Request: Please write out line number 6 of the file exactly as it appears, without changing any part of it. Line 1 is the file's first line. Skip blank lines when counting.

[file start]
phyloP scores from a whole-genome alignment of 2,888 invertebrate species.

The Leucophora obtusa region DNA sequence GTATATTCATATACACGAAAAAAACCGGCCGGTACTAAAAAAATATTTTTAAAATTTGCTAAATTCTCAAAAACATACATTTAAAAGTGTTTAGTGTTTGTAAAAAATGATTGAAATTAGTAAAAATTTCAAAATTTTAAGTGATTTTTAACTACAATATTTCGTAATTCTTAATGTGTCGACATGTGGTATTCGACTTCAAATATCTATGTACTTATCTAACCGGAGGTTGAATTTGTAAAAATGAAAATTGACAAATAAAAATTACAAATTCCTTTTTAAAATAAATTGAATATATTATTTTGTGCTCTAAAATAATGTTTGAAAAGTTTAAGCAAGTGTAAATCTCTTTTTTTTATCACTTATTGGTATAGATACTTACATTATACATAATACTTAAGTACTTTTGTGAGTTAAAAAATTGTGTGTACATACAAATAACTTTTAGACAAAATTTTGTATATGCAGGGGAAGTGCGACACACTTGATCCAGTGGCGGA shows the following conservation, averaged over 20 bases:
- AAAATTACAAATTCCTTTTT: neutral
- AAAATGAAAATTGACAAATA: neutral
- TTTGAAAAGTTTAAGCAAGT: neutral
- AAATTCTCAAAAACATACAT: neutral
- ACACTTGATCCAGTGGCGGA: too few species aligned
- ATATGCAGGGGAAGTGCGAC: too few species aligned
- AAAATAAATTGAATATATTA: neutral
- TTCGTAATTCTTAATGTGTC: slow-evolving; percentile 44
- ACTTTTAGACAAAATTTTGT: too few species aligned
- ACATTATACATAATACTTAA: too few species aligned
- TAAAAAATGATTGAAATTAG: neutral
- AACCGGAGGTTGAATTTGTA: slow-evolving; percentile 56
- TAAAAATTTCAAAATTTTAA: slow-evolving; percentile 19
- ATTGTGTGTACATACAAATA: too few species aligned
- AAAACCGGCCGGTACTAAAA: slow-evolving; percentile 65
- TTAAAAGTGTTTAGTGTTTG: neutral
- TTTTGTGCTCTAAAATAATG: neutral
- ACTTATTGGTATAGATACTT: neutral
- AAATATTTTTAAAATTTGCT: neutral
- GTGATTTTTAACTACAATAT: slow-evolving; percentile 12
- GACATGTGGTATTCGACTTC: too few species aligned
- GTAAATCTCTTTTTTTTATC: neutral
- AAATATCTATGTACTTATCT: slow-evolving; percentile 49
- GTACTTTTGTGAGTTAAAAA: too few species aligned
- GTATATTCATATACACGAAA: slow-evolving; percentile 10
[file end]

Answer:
- AAATTCTCAAAAACATACAT: neutral